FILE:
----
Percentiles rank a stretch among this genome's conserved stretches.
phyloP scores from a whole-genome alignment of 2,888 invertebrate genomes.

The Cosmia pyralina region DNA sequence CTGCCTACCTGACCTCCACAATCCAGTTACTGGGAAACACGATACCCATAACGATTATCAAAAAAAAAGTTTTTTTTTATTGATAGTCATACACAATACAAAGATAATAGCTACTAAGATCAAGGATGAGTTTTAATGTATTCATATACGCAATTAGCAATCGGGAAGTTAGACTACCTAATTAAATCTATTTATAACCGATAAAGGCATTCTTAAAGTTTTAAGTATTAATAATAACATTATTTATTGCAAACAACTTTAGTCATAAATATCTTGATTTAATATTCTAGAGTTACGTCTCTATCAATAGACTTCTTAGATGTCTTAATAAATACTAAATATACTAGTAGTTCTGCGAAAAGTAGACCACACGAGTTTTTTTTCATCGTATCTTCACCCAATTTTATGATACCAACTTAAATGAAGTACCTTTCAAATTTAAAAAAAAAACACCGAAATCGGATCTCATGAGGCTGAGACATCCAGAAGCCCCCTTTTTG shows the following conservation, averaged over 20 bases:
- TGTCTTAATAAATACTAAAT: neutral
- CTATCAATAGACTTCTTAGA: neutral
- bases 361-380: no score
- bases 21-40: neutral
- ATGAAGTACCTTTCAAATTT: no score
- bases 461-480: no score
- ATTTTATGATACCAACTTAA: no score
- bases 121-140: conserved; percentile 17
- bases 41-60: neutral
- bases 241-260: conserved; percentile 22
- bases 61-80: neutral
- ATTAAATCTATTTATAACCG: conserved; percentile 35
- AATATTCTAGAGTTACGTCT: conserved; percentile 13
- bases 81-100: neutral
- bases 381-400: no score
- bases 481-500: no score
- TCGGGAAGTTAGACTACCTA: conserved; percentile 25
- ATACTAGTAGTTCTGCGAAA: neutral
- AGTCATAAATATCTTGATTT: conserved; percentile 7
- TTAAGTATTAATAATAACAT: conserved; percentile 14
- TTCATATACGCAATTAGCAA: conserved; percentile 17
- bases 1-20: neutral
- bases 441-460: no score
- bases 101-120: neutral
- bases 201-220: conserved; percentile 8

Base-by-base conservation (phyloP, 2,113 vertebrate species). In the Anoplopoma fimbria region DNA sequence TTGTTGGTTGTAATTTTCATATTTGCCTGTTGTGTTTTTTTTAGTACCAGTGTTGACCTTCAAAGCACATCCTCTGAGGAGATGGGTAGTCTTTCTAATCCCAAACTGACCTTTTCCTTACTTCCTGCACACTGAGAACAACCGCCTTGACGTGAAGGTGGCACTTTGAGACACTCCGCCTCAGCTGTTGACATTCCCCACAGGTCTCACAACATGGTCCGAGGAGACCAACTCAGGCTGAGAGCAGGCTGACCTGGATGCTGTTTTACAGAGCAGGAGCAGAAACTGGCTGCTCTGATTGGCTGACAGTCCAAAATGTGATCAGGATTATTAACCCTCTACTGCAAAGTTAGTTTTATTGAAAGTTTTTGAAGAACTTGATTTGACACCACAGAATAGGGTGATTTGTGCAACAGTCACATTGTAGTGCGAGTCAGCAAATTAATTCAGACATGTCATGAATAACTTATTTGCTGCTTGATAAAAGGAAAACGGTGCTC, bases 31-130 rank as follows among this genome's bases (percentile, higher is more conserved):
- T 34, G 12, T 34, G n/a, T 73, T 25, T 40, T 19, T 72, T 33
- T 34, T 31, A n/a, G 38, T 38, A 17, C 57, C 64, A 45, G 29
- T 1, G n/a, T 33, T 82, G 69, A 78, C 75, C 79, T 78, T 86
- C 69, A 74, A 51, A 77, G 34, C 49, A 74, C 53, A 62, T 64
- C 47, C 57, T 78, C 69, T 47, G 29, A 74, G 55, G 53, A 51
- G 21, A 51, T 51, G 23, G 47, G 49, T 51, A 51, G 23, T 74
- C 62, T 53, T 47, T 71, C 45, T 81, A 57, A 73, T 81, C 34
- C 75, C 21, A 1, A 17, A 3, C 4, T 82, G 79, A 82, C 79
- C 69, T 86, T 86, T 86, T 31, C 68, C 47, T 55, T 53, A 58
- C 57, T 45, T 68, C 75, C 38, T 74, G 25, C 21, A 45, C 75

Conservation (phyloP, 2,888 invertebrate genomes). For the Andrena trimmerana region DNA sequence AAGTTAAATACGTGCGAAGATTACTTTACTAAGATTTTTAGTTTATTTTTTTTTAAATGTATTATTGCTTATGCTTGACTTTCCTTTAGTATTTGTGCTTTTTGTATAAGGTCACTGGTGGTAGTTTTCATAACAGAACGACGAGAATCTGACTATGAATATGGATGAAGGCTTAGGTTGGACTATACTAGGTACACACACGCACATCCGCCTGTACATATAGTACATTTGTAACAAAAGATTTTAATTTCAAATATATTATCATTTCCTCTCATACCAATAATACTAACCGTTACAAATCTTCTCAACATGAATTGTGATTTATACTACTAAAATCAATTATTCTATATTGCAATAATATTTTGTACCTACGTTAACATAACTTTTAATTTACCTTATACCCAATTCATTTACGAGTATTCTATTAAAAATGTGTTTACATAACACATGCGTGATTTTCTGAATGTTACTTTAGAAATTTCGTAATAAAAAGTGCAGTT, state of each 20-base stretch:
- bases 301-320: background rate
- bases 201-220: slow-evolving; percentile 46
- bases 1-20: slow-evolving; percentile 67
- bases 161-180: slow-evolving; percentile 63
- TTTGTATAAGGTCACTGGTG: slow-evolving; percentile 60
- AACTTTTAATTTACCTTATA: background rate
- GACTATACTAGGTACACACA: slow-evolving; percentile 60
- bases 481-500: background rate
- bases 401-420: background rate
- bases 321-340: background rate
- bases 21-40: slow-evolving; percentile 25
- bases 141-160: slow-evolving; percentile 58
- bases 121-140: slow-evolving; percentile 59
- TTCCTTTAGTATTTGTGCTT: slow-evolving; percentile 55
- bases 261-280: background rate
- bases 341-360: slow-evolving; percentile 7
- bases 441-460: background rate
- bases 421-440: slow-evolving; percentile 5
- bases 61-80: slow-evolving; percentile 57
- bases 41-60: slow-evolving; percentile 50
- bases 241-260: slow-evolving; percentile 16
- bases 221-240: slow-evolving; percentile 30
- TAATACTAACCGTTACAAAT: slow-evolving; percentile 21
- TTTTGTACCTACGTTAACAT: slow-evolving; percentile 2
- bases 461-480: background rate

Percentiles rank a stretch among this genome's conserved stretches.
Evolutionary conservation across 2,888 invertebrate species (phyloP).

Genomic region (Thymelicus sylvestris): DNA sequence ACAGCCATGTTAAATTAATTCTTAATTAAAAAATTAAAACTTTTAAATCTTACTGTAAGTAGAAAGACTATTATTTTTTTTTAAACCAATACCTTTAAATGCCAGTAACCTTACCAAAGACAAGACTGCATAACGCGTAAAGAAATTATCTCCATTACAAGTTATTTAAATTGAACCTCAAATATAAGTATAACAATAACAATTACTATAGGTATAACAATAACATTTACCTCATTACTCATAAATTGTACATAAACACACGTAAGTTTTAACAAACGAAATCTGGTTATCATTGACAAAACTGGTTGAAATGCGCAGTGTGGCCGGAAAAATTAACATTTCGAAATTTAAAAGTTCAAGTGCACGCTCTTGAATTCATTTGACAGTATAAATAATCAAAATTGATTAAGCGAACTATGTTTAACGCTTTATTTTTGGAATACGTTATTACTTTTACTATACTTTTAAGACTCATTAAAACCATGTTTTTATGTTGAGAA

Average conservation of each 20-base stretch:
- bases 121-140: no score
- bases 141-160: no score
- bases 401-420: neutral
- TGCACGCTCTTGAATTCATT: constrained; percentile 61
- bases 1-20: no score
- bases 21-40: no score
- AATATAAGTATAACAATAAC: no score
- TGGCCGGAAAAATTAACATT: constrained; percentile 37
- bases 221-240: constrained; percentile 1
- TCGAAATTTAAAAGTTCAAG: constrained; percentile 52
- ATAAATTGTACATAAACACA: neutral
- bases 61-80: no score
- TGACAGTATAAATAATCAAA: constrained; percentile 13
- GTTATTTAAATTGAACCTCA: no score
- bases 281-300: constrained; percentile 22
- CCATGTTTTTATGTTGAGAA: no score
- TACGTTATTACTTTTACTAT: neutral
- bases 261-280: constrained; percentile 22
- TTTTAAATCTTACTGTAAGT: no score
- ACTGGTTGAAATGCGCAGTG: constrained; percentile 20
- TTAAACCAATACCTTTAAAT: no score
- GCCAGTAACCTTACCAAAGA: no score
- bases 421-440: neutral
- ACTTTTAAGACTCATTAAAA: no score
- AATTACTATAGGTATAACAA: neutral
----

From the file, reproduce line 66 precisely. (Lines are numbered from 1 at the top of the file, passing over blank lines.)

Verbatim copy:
Percentiles rank a stretch among this genome's conserved stretches.